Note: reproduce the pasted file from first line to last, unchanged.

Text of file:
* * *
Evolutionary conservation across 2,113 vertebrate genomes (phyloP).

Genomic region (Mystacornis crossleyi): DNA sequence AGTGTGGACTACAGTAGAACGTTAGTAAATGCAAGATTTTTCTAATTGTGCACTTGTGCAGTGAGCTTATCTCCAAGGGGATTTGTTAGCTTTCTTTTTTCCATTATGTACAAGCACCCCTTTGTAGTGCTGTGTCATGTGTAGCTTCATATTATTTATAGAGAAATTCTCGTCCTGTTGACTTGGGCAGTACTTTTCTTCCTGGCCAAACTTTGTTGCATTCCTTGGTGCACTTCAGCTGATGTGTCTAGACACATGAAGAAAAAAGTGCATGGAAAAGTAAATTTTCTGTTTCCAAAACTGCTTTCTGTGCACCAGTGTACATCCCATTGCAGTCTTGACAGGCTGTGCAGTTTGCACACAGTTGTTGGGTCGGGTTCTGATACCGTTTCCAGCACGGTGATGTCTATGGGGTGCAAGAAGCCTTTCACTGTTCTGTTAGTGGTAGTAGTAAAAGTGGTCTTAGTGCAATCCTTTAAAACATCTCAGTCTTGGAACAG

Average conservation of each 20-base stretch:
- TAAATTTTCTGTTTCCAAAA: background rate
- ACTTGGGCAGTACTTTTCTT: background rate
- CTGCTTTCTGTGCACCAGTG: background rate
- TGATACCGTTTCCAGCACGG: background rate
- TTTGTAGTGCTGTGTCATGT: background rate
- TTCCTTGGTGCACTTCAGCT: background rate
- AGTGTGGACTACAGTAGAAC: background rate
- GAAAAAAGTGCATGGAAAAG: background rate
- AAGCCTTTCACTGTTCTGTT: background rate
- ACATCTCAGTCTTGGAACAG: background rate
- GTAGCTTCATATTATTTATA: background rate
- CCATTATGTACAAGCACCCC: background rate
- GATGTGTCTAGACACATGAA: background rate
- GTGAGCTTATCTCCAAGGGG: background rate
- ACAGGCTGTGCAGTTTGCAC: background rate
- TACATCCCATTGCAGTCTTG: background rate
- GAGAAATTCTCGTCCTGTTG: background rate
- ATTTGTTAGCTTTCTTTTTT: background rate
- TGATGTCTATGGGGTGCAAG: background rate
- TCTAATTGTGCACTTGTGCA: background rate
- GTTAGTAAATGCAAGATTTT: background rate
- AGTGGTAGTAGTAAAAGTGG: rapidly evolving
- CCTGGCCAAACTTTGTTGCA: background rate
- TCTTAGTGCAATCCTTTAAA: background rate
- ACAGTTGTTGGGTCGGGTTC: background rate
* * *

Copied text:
Evolutionary conservation across 2,113 vertebrate genomes (phyloP).

Genomic region (Mystacornis crossleyi): DNA sequence AGTGTGGACTACAGTAGAACGTTAGTAAATGCAAGATTTTTCTAATTGTGCACTTGTGCAGTGAGCTTATCTCCAAGGGGATTTGTTAGCTTTCTTTTTTCCATTATGTACAAGCACCCCTTTGTAGTGCTGTGTCATGTGTAGCTTCATATTATTTATAGAGAAATTCTCGTCCTGTTGACTTGGGCAGTACTTTTCTTCCTGGCCAAACTTTGTTGCATTCCTTGGTGCACTTCAGCTGATGTGTCTAGACACATGAAGAAAAAAGTGCATGGAAAAGTAAATTTTCTGTTTCCAAAACTGCTTTCTGTGCACCAGTGTACATCCCATTGCAGTCTTGACAGGCTGTGCAGTTTGCACACAGTTGTTGGGTCGGGTTCTGATACCGTTTCCAGCACGGTGATGTCTATGGGGTGCAAGAAGCCTTTCACTGTTCTGTTAGTGGTAGTAGTAAAAGTGGTCTTAGTGCAATCCTTTAAAACATCTCAGTCTTGGAACAG

Average conservation of each 20-base stretch:
- TAAATTTTCTGTTTCCAAAA: background rate
- ACTTGGGCAGTACTTTTCTT: background rate
- CTGCTTTCTGTGCACCAGTG: background rate
- TGATACCGTTTCCAGCACGG: background rate
- TTTGTAGTGCTGTGTCATGT: background rate
- TTCCTTGGTGCACTTCAGCT: background rate
- AGTGTGGACTACAGTAGAAC: background rate
- GAAAAAAGTGCATGGAAAAG: background rate
- AAGCCTTTCACTGTTCTGTT: background rate
- ACATCTCAGTCTTGGAACAG: background rate
- GTAGCTTCATATTATTTATA: background rate
- CCATTATGTACAAGCACCCC: background rate
- GATGTGTCTAGACACATGAA: background rate
- GTGAGCTTATCTCCAAGGGG: background rate
- ACAGGCTGTGCAGTTTGCAC: background rate
- TACATCCCATTGCAGTCTTG: background rate
- GAGAAATTCTCGTCCTGTTG: background rate
- ATTTGTTAGCTTTCTTTTTT: background rate
- TGATGTCTATGGGGTGCAAG: background rate
- TCTAATTGTGCACTTGTGCA: background rate
- GTTAGTAAATGCAAGATTTT: background rate
- AGTGGTAGTAGTAAAAGTGG: rapidly evolving
- CCTGGCCAAACTTTGTTGCA: background rate
- TCTTAGTGCAATCCTTTAAA: background rate
- ACAGTTGTTGGGTCGGGTTC: background rate